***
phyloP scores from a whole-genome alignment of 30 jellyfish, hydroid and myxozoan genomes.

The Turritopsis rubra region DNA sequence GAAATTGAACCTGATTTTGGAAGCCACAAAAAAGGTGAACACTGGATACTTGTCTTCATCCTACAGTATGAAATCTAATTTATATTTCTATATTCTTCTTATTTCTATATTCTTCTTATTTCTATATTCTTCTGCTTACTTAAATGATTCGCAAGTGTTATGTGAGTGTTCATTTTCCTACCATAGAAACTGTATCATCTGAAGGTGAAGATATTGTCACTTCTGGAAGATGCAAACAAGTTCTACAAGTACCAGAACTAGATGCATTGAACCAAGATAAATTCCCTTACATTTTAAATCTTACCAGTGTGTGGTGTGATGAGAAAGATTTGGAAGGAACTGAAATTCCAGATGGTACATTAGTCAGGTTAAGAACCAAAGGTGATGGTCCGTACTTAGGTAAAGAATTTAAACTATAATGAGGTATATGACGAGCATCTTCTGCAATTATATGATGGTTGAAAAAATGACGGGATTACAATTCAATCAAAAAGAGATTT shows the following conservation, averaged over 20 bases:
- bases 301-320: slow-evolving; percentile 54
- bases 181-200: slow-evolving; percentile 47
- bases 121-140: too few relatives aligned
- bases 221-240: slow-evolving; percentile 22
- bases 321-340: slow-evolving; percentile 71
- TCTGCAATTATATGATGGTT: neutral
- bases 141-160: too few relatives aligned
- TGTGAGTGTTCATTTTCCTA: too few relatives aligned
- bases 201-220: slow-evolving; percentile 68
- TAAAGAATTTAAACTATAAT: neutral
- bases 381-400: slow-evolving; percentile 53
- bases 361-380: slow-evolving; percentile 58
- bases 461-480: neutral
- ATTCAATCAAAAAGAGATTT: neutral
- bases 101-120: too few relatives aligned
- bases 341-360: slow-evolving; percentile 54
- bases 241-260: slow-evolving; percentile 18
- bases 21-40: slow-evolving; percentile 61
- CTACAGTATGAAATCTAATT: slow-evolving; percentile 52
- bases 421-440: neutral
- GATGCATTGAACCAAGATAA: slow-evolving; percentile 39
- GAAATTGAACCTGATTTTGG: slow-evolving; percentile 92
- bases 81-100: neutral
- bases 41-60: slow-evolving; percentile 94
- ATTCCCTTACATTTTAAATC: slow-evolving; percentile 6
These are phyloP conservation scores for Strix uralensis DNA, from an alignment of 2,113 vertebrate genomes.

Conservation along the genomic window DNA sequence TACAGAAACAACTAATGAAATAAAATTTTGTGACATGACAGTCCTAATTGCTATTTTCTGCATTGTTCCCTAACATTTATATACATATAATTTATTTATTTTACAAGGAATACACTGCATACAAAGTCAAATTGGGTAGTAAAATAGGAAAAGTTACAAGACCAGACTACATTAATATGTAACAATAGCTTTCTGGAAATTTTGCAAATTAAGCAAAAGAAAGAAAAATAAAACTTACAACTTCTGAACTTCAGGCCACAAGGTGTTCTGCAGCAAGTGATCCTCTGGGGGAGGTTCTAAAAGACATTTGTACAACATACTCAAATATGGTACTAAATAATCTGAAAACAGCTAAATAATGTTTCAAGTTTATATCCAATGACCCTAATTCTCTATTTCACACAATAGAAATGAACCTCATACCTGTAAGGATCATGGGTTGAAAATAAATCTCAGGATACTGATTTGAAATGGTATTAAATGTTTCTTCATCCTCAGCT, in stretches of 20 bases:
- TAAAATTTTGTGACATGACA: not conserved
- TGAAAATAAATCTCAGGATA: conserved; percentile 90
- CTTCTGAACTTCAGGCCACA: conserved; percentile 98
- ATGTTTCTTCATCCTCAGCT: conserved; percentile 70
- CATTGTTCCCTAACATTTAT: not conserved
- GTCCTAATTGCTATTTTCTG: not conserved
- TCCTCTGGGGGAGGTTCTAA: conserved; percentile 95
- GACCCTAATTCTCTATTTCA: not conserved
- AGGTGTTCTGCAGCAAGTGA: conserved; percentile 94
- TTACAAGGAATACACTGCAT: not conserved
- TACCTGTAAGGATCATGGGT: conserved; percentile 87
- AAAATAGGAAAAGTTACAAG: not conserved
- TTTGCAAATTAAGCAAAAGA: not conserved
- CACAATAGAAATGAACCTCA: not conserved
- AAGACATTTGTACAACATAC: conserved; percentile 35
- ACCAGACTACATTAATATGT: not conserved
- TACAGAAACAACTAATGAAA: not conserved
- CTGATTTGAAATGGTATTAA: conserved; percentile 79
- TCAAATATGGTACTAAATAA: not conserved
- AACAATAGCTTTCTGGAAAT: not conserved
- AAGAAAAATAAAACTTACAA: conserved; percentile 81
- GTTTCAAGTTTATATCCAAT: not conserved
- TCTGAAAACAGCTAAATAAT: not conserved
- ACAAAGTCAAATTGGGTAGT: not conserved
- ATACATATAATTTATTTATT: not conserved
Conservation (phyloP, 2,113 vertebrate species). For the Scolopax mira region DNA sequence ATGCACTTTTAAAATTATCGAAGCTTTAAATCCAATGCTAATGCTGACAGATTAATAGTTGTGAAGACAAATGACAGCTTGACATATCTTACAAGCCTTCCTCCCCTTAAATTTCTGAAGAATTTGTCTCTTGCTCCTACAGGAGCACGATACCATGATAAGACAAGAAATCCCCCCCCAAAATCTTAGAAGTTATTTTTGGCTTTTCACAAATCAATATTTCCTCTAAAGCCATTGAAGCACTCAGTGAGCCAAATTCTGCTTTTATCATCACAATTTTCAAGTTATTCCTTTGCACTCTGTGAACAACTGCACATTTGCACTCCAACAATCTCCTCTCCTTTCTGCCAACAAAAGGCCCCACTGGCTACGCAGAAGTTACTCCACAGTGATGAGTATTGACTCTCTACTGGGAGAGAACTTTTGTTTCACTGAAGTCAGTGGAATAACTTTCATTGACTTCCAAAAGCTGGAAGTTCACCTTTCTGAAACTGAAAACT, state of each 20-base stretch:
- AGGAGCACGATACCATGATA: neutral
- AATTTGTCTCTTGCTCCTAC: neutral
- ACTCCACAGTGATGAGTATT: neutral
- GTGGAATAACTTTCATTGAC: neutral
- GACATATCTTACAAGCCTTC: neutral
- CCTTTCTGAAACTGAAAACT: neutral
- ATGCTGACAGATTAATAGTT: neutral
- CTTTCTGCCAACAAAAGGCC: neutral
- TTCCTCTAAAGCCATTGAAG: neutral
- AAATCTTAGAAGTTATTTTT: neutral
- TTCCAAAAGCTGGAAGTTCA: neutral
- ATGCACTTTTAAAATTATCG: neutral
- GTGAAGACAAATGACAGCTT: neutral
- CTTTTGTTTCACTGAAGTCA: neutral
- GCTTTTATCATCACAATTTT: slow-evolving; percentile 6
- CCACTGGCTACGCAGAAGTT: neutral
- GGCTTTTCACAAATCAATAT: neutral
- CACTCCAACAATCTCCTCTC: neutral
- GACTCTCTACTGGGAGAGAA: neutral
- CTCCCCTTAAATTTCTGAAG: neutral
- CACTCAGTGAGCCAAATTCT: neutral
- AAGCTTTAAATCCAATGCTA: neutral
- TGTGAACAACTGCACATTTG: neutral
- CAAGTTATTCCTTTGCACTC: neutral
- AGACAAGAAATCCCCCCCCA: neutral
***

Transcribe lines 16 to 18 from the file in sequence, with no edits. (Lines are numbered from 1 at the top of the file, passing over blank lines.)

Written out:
- ATTCAATCAAAAAGAGATTT: neutral
- bases 101-120: too few relatives aligned
- bases 341-360: slow-evolving; percentile 54